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Thread: Books on Thai life/women?

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    Books on Thai life/women?

    Hello, i'm reading a book called the western mystique just now. I'm not finished so not sure whether to recommend it or not. It's basically about the history of east west relationships.

    Can anyone recommend any good books about Thailand? I dont mean tourist guides, I mean books about it's seedier side for want of a better word.

    There's a book called the Patpong Sisters but from the reviews other people have left on amazon it doesn't appear very good. http://www.amazon.co.uk/exec/obidos/...094270-8594308

    Any recommendations along thse lines?

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    Senior Member Array dongintheklong's Avatar
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    Go to Bookazine (any branch)--they have a section with these types of books. I can't recommend any one in particular because I don't think a fat boring idiot's account of his failed marriage to a 3rd grade educated bar girl to be very interesting, or relevant.

    Ever see a common thread throughout these books foreigners write about the seedier side of Thailand? It's as if they checked their brains in at Don Muang.
    banging the gong...

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    Yeah thats the concern I have, it's hard to find an impartial account.

    Thats why I'm hoping this book the Asian Mystique will prove a bit better, it certsainly seems better written so far. Here's a link for those interested. Doesn't apear to be a synopsis but i'm sure you could find one.
    http://www.amazon.co.uk/exec/obidos/...094270-8594308

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    Senior Member Array Welshman's Avatar
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    One book I enjoyed and found very informative was The Thai and I - Successful living in Thailand.

    The author(s) seem to be Roger Welty and Community Services Bangkok.

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    sinneslöshen Array Unwell's Avatar
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    people seem to be digging "private dancer", a look at foreign-bargirl relationships.

    meant to be pretty good, don't think i'll bother tho.

    "...ever wonder why they kill the weak ones, baby?"

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    Senior Member Array MeMock's Avatar
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    private dancer is a free download as well which is good.

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    New Member Array kandarian's Avatar
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    I enjoyed "Sukhumvit Road" by David Young. Funny stuff.

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    lo-so Array grasshopper's Avatar
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    none of them so far - they've all been a bit samey - Bangkok books and the like - one was ok, about Thailand in the '50s, 'Freedom Highway,' forget who wrote it.
    the answer to the secret of the universe is the secret itself

    and the secret is.........................................it isn't there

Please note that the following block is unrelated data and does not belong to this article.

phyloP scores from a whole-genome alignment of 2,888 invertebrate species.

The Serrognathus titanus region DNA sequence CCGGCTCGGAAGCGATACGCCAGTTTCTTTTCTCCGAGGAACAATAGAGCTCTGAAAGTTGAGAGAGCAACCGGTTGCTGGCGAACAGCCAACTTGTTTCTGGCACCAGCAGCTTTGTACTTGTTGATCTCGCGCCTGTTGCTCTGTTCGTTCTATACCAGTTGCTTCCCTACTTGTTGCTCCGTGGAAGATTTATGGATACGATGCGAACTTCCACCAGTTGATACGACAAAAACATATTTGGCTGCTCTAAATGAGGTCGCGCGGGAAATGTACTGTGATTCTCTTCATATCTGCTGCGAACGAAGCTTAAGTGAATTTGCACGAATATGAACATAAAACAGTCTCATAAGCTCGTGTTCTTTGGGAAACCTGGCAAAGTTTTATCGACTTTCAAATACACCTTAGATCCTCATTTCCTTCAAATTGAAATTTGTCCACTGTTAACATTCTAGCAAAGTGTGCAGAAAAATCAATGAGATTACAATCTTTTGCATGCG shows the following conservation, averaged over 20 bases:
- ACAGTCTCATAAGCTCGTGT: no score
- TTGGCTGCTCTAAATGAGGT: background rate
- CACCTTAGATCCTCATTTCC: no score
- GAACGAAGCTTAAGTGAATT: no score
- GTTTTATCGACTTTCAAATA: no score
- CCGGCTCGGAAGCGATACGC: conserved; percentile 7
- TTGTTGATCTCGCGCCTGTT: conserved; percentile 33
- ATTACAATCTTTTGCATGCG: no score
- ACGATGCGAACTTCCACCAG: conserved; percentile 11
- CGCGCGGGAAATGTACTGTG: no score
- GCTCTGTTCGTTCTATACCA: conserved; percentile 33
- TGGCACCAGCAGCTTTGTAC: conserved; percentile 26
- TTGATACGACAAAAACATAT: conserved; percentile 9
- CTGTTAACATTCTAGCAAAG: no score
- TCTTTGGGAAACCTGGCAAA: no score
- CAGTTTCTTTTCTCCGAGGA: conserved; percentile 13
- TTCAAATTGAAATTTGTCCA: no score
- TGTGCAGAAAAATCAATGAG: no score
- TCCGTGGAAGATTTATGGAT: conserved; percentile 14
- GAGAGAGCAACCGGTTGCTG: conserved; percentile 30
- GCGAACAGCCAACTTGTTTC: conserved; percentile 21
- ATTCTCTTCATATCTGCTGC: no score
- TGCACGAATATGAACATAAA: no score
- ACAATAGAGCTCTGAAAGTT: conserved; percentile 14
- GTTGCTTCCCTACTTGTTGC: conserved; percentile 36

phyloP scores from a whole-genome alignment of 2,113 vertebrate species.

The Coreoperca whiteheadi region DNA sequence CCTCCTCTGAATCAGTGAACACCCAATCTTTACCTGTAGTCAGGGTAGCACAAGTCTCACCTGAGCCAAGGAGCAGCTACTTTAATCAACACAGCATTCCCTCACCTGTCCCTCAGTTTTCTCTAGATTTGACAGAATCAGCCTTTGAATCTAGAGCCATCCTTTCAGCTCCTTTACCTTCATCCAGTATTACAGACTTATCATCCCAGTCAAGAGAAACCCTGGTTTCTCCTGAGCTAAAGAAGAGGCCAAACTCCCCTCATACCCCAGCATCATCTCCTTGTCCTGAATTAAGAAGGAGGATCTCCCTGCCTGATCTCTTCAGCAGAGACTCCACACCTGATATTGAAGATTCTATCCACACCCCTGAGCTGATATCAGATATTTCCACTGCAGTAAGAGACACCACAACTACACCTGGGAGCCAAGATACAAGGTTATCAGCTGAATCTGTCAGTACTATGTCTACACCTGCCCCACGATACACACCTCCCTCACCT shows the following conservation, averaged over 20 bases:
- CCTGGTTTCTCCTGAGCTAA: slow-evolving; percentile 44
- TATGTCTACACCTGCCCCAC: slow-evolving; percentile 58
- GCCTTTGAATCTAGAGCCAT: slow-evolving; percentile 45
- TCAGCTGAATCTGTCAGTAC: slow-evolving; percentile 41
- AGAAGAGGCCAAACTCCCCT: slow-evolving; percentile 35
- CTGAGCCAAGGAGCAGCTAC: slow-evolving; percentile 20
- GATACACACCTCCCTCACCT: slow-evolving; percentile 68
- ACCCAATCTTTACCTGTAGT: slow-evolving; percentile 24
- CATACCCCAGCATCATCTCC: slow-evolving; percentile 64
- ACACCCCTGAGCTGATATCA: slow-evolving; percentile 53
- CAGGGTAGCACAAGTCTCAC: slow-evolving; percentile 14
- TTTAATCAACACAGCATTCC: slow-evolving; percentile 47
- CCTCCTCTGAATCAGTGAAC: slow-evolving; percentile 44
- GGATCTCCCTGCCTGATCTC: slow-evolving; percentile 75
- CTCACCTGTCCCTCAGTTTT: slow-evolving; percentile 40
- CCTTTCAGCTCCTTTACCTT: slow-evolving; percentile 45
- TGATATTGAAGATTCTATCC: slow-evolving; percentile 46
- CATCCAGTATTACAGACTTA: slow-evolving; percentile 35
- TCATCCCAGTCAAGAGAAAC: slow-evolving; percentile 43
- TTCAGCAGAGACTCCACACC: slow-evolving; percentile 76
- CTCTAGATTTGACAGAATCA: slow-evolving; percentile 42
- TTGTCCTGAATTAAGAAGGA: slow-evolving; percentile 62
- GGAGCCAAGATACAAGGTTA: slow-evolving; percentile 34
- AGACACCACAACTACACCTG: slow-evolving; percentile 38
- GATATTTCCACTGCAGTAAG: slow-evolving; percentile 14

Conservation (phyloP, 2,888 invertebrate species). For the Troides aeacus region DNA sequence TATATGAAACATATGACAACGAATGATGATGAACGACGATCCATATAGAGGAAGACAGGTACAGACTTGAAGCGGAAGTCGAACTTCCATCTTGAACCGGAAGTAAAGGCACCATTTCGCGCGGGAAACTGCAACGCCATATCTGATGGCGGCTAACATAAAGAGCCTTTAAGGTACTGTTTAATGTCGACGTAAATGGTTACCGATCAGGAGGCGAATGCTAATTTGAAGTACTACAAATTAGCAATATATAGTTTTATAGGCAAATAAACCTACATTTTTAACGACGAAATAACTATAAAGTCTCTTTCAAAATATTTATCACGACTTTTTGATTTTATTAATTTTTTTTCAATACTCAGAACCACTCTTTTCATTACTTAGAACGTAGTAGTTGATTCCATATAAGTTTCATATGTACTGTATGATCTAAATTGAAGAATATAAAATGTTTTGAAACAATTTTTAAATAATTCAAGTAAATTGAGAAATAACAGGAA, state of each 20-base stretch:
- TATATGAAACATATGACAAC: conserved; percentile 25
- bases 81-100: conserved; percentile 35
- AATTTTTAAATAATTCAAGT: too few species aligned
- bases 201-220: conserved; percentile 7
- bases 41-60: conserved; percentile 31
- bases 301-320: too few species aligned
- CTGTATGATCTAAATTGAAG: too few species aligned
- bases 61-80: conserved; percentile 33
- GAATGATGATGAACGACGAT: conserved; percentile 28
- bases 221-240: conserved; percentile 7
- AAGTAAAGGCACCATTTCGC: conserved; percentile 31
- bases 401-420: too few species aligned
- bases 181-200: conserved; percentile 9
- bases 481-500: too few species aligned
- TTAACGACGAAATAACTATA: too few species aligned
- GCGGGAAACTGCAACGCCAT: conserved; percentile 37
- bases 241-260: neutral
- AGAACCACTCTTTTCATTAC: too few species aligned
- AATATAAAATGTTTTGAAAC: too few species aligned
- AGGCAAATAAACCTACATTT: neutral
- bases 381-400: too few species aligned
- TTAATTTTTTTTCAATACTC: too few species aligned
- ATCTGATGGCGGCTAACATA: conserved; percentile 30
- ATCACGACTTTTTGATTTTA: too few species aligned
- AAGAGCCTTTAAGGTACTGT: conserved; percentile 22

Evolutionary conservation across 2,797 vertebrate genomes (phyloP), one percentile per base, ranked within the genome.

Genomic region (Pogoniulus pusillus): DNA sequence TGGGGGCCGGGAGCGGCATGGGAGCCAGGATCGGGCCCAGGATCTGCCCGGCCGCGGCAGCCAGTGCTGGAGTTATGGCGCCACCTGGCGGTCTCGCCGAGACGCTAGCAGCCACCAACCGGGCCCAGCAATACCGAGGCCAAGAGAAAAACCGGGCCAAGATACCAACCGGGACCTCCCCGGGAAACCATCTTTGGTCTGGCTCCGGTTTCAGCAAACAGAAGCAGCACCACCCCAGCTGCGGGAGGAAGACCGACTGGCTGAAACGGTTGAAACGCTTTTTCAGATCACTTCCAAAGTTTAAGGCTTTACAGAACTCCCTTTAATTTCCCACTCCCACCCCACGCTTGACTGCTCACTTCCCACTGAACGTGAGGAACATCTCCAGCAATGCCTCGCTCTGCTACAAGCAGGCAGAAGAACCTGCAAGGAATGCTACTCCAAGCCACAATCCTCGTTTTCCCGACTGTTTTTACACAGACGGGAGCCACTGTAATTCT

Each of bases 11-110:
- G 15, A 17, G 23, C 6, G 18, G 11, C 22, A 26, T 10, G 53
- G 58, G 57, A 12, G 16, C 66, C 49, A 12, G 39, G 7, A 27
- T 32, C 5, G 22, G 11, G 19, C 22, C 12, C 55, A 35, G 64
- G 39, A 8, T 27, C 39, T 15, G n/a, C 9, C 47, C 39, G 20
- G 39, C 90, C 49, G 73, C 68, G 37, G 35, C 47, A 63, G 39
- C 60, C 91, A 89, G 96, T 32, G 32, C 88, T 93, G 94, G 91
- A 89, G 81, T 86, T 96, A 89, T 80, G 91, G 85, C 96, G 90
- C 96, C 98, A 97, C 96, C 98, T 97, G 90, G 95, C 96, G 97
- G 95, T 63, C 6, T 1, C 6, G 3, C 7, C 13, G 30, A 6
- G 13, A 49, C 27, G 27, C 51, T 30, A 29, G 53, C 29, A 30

grasshopper 2008

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    This is a GREAT book for Western guys who may get romantically involved with Thai women: http://thailandfever.com/

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    people seem to be digging "private dancer", a look at foreign-bargirl relationships.
    I have a mate who thought it was wonderful. Browsed through his copy... bone-headed, predictable, breathtakingly tedious and moronically self-congratulatory. Utter, utter shite. If I wrote a book asserting that if you put your hand on a hot stove it will hurt, would people acclaim me as a genius?


    Ever see a common thread throughout these books foreigners write about the seedier side of Thailand? It's as if they checked their brains in at Don Muang.
    Or would you like to swing on a star?

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    Regular User Array yobbo's Avatar
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    The original (and in my opinion still the best) novel on the relationship between an innocent farang and a Thai lady is "Woman of Bangkok", by Jack Reynolds.

    "Letters from Thailand" , by Botan, covers the marriage of convenience between the indigenous Thais and the Chinese immigrants.

    I am at present reading "Sightseeing" , by Rattawut Lapcharoensap. This is a series of short stories, set mostly on a fictitious island on the south of Thailand.
    The book gives a very good indication of the mindset of a young, educated Thai; and also shows how some farang are perceived by Thai people.

    This author, writing in English - his second language - makes the current farang 'bards of Sukhumwit' seem like fifth-graders.

    The blurb tells me that Rattawut was born in 1979, and educated at Triam Udom Pattanakarn, Cornell University and the University of Michigan.

    If anyone reading this was teaching at Triam Udom when Rattawut was a student there, they can feel justly proud. It's having just one student like this that makes one's lifetime as a teacher worthwhile; an admirable counterweight to the accountants, lawyers and business-people who populate our ESL classrooms.

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